IHS iSupply tears down the Galaxy S4 from Samsung.
Barring a sale price or a promotion, you're liklely to pay $200 for a Samsung Galaxy S4 handset, not including the overall cost of a two-year service agreement to qualify for subsidized pricing. Data fees notwithstanding, that's $29 less than the bill of materials (BOM). Manufacturing costs add another $8.50 per device, so on paper, Samsung is paying $237.50 for every Galaxy S4 device it builds.
That's according to IHS iSuppli, which examined the BOM of both the U.S. and South Korean versions of the Galaxy S4 and determined that they're "as different as kimchee and coleslaw." How so?
The South Korean build uses slightly different parts, including a higher end Samsung Exynos 5 Octa (5410) processor versus the Qualcomm Snapdragon 600 quad-core chip found in the U.S. variant. There are a few other hardware differences that make the South Korean model a bit more expensive to build at $244 for the BOM and $252.50 for the overall cost.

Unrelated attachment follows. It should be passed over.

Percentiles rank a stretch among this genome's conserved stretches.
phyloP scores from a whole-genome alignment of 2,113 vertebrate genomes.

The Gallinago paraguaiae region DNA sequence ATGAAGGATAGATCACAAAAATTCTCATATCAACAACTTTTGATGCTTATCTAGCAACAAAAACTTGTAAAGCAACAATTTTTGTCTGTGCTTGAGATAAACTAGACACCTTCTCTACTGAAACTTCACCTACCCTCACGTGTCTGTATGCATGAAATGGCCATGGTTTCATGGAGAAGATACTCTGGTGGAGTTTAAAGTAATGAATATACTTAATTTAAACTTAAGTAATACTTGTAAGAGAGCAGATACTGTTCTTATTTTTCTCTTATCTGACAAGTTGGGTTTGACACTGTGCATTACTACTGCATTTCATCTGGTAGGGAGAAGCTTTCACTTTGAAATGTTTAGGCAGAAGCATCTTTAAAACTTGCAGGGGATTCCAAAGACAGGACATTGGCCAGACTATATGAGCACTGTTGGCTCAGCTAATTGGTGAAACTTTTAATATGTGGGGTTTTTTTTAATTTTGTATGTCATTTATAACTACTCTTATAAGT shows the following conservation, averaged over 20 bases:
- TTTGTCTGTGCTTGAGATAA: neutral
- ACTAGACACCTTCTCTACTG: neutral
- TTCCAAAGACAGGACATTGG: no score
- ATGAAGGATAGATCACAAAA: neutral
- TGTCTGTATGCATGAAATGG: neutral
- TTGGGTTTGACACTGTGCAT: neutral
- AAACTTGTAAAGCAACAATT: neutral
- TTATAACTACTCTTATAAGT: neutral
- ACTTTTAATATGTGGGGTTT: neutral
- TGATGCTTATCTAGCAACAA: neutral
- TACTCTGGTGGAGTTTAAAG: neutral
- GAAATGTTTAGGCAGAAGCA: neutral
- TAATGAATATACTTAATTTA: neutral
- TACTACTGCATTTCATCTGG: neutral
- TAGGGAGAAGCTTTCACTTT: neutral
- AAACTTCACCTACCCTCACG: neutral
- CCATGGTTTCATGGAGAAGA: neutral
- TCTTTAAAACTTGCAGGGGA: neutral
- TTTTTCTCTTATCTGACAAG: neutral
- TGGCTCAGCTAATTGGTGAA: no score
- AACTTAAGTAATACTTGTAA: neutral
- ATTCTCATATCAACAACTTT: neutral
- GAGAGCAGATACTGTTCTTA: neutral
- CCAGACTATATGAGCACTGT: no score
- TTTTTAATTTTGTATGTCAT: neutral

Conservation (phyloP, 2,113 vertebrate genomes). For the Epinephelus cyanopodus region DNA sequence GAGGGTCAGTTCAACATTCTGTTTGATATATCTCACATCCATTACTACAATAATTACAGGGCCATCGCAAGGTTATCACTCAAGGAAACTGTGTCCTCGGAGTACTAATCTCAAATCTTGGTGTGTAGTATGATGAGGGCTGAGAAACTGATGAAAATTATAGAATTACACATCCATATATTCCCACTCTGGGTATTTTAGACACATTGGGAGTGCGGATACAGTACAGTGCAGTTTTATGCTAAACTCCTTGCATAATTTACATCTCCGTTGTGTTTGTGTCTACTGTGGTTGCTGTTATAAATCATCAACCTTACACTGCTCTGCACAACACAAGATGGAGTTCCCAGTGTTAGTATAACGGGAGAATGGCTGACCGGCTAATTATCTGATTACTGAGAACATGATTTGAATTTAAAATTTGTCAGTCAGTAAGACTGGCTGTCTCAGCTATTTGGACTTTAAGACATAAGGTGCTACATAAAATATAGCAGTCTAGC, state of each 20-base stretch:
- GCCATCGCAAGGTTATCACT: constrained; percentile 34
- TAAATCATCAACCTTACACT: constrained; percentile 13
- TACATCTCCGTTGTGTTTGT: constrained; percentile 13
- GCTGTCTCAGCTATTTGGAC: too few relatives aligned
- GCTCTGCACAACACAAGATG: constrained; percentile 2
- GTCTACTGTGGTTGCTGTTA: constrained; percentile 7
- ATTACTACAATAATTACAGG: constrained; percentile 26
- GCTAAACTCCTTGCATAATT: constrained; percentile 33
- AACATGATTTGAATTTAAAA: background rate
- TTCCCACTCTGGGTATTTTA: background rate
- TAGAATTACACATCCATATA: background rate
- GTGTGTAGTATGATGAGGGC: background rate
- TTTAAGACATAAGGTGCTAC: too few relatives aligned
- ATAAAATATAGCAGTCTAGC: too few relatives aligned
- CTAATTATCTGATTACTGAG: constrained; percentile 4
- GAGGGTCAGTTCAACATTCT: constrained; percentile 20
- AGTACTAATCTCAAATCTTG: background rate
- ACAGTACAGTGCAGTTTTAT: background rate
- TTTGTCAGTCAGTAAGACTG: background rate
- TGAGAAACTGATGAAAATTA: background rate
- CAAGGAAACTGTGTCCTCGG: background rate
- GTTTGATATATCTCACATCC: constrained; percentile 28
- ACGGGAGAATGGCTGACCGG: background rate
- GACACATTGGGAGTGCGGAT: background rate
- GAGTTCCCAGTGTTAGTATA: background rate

"With at least four different known incarnations of the Galaxy S4, Samsung is demonstrating its strategy of offering a mobile product that has appealing features and pricing—and then adapting the device to suit the tastes of varying markets or regions," said Vincent Leung, senior analyst, teardown services, for IHS. "This approach is in stark contrast to the one-size-fits-all philosophy used by Apple Inc., Samsung’s primary competitor in the wireless space. While the Korean and U.S. versions of the S4 look pretty much the same and have in terms of their core electronics many same core features—such as the enclosure, display, camera and battery—the products are as different from each other as kimchee and coleslaw."
The primary difference between the two is the processor, as stated above. Samsung's Exynos 5 Octa chip is an eight-core part, though not in the way you might be thinking. It has four 1.6GHz Cortex A16 cores that fire up when playing games or other processor intensive-tasks, and four 1.2GHz Cortex A7 cores that handle less demanding tasks. Only one cluster runs at any given time, so in reality, it still functions as a quad-core phone.